Review by Derrick Carter
Running Time: 2 hours 28 minutes
MPAA Rating: Not Rated
Directed by: Rupert Goold
Written by: Rupert Goold & Ben Power
(based on the play RICHARD II by William Shakespeare)
Starring: Ben Whishaw, Patrick Stewart, James Purefoy, David Morrissey, Rory Kinnear, David Suchet, Tom Hughes & Clemence Poesy
Previous reviews on this site might reveal that I’m a big fan of Shakespeare. The HOLLOW CROWN series of films had been kicking around on my radar for quite some time. I sort of skipped past them for one main reason. Out of all Shakespeare’s works, I feel that his history plays are some of his weakest. After all, Shakespeare is known for writing long stories of bloodshed and despair (in his tragedies) as well as big laughs and hilarious misunderstandings (in his comedies). Histories seem to be the ultimate appeal to high-brow crowds of Shakespeare’s time, sort of like how obvious Oscar bait movies are obviously…well, Oscar bait and aimed at current viewers. Who knows how well they will hold up over time? That doesn’t necessarily make Oscar bait or Shakespeare’s histories into bad stories, but it does put a slight damper on them when the competition promises original stories that will take us to crazy places.
Richard II enjoys his high-maintenance kingly lifestyle. He’s a cocky ruler with a pompous ego and does immoral things to get what he wants. One day, Richard is presented with a dispute between two royals and in a hasteful decision decides to let the two men, Thomas Mowbray and Henry Bolingbroke, duke it out in a joust. However, in an even more poorly made last-minute decision, Richard cancels the joust and sentences both men to banishment (Henry for six years and Thomas indefinitely). This proves to be a dire mistake as Richard II becomes notorious among his countryman, especially after stealing away property and wealth from Henry’s newly deceased father. An uprising is coming. The pompous Richard has always appreciated the position of power, but neglected the actual responsibility that came with it. We watch as one king falls and another rises in his place.
Proper adaptations of Shakespeare have always demanded ridiculously huge expectations for performers involved. HOLLOW CROWN’s first TV movie carries a remarkably strong cast. Each actor elegantly brings their roles to life in what feels like Shakespeare crossed with a slightly less violent version of GAME OF THRONES. Ben Whishaw elegantly carries the title character as a corrupt, villainous scoundrel who in time regrets his poor decisions and fears for his life. Whishaw’s line delivery is impeccable and lends a sense of brief comic timing during a couple of moments. A great example of this arrives when John of Gaunt (played by a brief, but strong-as-ever Patrick Stewart) dies. Richard (who has strongly disliked John) makes a seemingly sincere pause of emotion, before changing his tone completely (“So long for that”) and jumping immediately into seizing John’s possessions. The rest of the cast includes Rory Kinnear as the rising Henry, David Morrissey as a Duke fed up with Henry’s ways, and an all-too-briefly glimpsed James Purefoy.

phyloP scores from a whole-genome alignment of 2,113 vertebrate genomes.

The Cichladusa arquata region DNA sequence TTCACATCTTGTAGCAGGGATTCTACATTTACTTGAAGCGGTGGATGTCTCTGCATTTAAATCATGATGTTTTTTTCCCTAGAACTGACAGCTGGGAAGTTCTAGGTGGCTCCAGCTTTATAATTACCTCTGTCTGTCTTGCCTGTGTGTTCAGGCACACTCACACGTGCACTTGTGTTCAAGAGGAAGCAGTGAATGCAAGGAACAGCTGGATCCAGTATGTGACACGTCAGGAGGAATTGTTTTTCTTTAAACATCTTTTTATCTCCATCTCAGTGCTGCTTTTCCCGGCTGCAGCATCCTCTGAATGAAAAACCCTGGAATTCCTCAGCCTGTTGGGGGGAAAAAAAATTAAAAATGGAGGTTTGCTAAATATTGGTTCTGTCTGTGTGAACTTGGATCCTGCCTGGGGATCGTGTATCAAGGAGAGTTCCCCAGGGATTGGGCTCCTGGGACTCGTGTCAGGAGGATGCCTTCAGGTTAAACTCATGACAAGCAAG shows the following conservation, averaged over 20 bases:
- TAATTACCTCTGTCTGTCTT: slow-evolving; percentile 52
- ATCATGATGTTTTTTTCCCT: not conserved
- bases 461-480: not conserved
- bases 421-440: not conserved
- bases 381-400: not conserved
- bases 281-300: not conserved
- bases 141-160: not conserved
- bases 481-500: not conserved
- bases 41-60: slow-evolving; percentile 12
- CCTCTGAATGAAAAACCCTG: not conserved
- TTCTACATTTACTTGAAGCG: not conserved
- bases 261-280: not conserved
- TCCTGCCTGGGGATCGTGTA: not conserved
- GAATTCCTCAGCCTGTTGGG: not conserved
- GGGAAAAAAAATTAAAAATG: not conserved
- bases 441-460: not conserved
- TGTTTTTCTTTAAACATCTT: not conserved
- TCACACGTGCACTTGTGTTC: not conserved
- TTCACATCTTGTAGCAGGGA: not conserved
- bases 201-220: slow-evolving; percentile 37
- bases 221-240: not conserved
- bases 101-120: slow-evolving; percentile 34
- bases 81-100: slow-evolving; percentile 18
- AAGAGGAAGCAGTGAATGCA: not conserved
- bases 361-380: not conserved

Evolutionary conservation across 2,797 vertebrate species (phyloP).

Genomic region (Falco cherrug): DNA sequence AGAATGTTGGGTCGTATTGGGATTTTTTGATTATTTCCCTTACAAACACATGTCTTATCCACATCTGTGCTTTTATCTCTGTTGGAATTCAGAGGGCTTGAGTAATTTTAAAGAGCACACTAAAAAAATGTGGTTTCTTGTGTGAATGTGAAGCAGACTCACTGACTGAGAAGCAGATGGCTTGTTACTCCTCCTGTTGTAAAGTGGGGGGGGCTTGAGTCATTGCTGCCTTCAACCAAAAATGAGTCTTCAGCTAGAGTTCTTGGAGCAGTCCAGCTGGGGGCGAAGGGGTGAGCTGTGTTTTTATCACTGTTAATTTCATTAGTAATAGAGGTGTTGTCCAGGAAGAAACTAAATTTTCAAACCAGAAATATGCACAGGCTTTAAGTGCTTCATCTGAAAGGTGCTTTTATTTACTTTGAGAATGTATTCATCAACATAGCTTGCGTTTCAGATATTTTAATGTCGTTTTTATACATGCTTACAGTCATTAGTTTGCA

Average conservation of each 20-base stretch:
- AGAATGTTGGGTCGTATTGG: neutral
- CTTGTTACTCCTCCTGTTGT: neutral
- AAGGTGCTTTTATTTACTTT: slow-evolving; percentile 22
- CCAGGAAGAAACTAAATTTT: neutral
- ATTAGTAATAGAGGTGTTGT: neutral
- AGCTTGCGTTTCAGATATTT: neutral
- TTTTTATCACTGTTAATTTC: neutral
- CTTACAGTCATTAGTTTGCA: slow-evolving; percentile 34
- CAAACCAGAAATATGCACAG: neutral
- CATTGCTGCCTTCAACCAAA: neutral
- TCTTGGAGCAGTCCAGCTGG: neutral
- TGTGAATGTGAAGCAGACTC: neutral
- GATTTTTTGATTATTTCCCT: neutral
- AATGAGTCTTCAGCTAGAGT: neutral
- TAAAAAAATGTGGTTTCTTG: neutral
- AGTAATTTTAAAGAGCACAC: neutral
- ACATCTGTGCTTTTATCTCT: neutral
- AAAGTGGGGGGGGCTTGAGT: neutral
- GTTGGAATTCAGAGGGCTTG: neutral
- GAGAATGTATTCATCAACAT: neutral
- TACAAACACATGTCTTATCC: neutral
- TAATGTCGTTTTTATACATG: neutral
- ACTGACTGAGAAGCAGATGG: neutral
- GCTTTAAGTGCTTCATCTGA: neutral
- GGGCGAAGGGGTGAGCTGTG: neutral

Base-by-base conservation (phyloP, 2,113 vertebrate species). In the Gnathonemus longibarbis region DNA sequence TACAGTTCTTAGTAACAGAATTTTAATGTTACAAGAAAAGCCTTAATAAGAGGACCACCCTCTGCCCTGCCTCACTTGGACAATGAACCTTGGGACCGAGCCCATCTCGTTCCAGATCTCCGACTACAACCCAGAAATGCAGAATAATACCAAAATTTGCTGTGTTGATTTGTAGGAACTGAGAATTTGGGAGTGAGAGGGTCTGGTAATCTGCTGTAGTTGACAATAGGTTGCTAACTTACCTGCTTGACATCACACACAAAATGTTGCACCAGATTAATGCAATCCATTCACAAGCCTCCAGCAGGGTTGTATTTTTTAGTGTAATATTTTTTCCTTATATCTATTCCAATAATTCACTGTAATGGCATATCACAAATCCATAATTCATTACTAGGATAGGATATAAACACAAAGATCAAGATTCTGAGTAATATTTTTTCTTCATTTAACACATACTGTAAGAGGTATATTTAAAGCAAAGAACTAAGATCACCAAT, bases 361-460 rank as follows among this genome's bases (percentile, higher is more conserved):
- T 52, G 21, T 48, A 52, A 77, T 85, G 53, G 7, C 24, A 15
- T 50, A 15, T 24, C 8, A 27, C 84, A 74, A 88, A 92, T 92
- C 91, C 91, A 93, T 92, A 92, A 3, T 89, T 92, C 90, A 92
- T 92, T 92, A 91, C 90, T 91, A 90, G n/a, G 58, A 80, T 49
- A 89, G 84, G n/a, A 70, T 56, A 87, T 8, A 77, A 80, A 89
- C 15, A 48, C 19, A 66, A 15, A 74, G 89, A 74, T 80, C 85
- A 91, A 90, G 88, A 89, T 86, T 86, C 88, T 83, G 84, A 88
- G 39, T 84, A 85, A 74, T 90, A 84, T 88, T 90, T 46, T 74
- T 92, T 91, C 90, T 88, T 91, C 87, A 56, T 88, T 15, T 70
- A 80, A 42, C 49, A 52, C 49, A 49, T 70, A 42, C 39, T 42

For a made-for-TV movie, RICHARD II certainly boasts higher production values than one might expect. Attention to detail has been given to every set and location. Stunning beauty can be studied in each of the period-accurate (one could assume) costumes. The cinematography makes this look like something that might have played in theaters (for a majority of the running time, anyway). Occasionally, a couple of technical flaws can be spotted. These mainly come in the camera work during the scenes where Richard confronts his traitorous countrymen. However, these are few and far between. This adaptation also gets graphically violent with one painfully sustained death scene as well as plenty of severed heads to go around. This isn’t one of Shakespeare’s most interesting plays. The pacing can drag, even for a slightly condensed take on the source material. All that being said, the bard’s words and dialogue still shine with a power that few can match. Great speech after great speech are what mainly make this film worth watching and these words are further boosted by great performances and professional production values.
RICHARD II is not exactly Shakespeare’s best work. It’s not even his best history play (RICHARD III takes that title for me). However, HOLLOW CROWN’s production of it is certainly worth watching for fans of the bard. Somehow, I found myself shocked at how beautifully written and profound this dialogue still remains over four centuries later. This movie is a long one (running over two hours with a couple of patches that drag) and it has spots that show the signs of a made-for-TV film (though most of the scenes might convince you that this should have played in theaters). Great performances, attention to detail, and nice period setting ensure that RICHARD II is an enjoyably powerful adaptation.